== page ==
Did you know that this month is ‘Goatober’? The campaign started in the US and came to the UK in 2016 as a way to prolong the lives of billy goats and encourage chefs to put goat meat on restaurant menus. We hear from Carol Laslett of Street Goat about how the Bristol-based project is helping people feel closer to where their food comes from and more connected to the land.

Our latest story is all about Can Do Bristol, a fantastic resource for potential volunteers in the city and for community groups to advertise for volunteers. Nic Ferris, green space lover, allotment and city farm worker and Bristol city council employee, tells us more. She reflects on inspiring and joyful visits during this year’s Get Growing Trail and meeting proactive citizens that weekend.

Our latest story is from Dan Nettelsmith who has leased an acre of council land in Hengrove and is growing vegetables using no-dig growing methods. Dan is looking for veg-share volunteers to join – not only to get stuck into growing, but also for bookkeeping, marketing, CSA experience, community outreach, cooking and soil and compost testing. Read on to discover how you can get involved.

Alex Goodman, new head grower at Purple Patch, shares news from the St Werburghs market garden. We hear from Alex about the launch of Purple Patch’s new season veg boxes on June 6 and find out more about the opportunity to volunteer at this beautiful space. Also, watch out for the Summer Fair in August when the farm is open for all to visit the garden – details to follow.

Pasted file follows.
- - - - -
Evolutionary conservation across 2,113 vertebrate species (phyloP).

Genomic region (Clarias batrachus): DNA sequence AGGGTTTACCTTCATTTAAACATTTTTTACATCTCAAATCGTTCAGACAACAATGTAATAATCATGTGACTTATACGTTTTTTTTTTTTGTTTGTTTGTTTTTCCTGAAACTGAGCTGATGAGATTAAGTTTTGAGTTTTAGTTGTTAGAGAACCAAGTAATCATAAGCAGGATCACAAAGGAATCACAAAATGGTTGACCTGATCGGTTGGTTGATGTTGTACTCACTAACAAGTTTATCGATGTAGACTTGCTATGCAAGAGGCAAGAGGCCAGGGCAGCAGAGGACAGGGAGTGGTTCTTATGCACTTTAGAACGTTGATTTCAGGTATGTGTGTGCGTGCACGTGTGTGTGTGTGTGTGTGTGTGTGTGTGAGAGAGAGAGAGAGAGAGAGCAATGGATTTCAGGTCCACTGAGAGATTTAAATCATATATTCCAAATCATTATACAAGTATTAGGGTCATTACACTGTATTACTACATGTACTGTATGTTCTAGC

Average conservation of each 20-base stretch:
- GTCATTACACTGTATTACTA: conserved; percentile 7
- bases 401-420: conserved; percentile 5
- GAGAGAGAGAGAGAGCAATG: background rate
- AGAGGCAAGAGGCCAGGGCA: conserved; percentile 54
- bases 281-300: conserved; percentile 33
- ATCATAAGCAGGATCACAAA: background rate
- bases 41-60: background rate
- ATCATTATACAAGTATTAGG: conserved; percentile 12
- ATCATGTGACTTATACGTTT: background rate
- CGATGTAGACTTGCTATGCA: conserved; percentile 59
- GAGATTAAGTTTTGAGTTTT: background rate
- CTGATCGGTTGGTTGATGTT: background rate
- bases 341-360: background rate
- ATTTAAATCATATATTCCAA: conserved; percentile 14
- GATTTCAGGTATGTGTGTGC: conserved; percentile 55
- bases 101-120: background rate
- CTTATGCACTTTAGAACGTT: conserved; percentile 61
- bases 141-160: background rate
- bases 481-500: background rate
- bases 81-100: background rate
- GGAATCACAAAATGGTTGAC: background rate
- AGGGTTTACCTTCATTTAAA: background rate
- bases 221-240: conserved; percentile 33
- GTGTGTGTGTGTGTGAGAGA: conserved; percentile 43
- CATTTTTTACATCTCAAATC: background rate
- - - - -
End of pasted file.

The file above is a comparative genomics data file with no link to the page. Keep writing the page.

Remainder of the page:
Our latest story is from Pasquale Cinotti about his vision for a new “farm-to-table” culinary academy. Pasquale is looking for a venue for the school and social enterprise and is seeking help identifying a suitable location. Please get in touch with him if you can help. Gemelli’s Social Enterprise will run cookery classes, provide apprenticeships, and includes a unique element of helping older people (especially men) to learn how to cook. 

Bristol’s first seed library was launched in Bishopston Library on 22 March, when people from the local community came together to celebrate and share what they plan to grow this year. A seed library works much like a traditional library. People from the local community “borrow” seeds from the seed library at planting time. At the end of the growing season, they save seeds from the plants and return a portion of the seeds to the library. We hear from organiser Emma Lewins about how it all works and how this exciting project is progressing.